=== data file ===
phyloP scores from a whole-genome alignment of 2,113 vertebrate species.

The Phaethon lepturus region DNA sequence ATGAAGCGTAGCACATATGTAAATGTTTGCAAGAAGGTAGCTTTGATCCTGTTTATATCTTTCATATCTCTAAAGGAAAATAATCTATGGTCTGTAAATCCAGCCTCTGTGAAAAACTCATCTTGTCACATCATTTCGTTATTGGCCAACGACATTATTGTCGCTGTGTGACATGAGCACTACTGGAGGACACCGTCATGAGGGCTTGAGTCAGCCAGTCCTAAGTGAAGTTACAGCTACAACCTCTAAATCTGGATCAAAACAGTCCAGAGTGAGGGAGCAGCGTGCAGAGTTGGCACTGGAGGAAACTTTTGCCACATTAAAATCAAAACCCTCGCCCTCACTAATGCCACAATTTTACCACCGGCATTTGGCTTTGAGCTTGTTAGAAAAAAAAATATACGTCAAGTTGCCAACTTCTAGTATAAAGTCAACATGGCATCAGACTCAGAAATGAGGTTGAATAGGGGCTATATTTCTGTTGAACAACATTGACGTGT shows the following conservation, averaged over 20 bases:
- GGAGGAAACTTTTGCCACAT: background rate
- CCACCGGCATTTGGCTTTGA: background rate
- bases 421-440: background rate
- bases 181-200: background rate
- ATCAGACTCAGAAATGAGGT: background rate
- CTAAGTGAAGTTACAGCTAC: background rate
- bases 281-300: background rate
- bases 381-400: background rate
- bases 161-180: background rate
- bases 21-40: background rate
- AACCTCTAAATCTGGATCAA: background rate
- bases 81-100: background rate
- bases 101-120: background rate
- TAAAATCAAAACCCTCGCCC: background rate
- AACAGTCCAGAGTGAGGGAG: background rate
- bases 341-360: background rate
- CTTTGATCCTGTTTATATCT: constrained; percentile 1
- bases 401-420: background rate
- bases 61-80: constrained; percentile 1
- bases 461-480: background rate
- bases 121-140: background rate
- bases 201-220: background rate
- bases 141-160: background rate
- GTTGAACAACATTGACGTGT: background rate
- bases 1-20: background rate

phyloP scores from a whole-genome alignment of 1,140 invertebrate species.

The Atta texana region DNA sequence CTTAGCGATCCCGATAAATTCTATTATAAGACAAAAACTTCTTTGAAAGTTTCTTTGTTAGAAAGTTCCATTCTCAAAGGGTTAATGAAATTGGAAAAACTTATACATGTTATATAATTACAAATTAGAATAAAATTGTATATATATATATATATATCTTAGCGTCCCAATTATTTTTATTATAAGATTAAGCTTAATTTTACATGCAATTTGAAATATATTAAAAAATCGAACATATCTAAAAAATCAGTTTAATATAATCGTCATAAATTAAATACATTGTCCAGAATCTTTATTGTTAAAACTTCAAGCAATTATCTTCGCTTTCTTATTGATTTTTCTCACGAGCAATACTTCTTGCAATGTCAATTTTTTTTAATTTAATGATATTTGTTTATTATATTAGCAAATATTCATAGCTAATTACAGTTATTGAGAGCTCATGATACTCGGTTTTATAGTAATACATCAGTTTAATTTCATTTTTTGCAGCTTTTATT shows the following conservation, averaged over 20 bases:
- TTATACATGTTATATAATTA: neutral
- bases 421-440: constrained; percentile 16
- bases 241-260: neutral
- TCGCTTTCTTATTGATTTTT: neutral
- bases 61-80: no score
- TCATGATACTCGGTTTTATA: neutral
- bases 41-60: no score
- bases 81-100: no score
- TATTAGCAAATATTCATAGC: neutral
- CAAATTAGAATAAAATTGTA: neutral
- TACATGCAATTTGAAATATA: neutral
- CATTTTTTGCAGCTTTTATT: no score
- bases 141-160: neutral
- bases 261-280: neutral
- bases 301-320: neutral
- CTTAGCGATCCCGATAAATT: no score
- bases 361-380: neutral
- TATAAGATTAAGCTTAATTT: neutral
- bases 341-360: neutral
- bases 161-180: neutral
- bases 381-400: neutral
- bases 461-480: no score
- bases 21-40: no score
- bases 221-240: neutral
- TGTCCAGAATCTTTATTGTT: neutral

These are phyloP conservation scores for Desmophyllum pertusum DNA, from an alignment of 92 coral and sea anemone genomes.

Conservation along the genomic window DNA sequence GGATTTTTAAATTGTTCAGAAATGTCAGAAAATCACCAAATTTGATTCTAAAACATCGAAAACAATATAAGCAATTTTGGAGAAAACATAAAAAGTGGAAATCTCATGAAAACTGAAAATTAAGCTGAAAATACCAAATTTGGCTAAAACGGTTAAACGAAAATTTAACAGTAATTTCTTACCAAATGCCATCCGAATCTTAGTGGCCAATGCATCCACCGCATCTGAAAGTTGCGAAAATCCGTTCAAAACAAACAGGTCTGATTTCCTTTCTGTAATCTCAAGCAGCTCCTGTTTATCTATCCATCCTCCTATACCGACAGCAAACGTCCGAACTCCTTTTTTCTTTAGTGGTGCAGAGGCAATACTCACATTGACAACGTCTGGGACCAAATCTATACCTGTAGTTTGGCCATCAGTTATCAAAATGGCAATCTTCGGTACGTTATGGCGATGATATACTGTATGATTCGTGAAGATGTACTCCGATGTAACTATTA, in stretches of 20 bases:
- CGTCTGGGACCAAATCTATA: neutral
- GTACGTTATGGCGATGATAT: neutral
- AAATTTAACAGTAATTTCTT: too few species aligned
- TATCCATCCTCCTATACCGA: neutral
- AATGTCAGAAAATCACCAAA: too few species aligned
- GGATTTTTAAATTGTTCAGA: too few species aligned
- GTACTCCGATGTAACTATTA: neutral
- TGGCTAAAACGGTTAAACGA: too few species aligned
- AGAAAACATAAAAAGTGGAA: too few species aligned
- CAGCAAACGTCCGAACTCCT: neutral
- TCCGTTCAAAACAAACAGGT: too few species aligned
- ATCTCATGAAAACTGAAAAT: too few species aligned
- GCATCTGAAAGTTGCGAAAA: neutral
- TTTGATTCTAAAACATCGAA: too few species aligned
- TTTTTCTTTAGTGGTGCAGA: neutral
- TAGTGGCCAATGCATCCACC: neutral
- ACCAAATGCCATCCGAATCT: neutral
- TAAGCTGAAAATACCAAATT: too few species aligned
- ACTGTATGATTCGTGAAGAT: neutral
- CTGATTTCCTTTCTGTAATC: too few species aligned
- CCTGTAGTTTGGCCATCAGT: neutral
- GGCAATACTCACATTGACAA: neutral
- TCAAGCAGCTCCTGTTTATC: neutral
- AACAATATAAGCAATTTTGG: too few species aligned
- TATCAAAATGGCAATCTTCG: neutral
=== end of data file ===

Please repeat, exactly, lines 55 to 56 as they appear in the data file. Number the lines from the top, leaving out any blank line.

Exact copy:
These are phyloP conservation scores for Desmophyllum pertusum DNA, from an alignment of 92 coral and sea anemone genomes.

Conservation along the genomic window DNA sequence GGATTTTTAAATTGTTCAGAAATGTCAGAAAATCACCAAATTTGATTCTAAAACATCGAAAACAATATAAGCAATTTTGGAGAAAACATAAAAAGTGGAAATCTCATGAAAACTGAAAATTAAGCTGAAAATACCAAATTTGGCTAAAACGGTTAAACGAAAATTTAACAGTAATTTCTTACCAAATGCCATCCGAATCTTAGTGGCCAATGCATCCACCGCATCTGAAAGTTGCGAAAATCCGTTCAAAACAAACAGGTCTGATTTCCTTTCTGTAATCTCAAGCAGCTCCTGTTTATCTATCCATCCTCCTATACCGACAGCAAACGTCCGAACTCCTTTTTTCTTTAGTGGTGCAGAGGCAATACTCACATTGACAACGTCTGGGACCAAATCTATACCTGTAGTTTGGCCATCAGTTATCAAAATGGCAATCTTCGGTACGTTATGGCGATGATATACTGTATGATTCGTGAAGATGTACTCCGATGTAACTATTA, in stretches of 20 bases: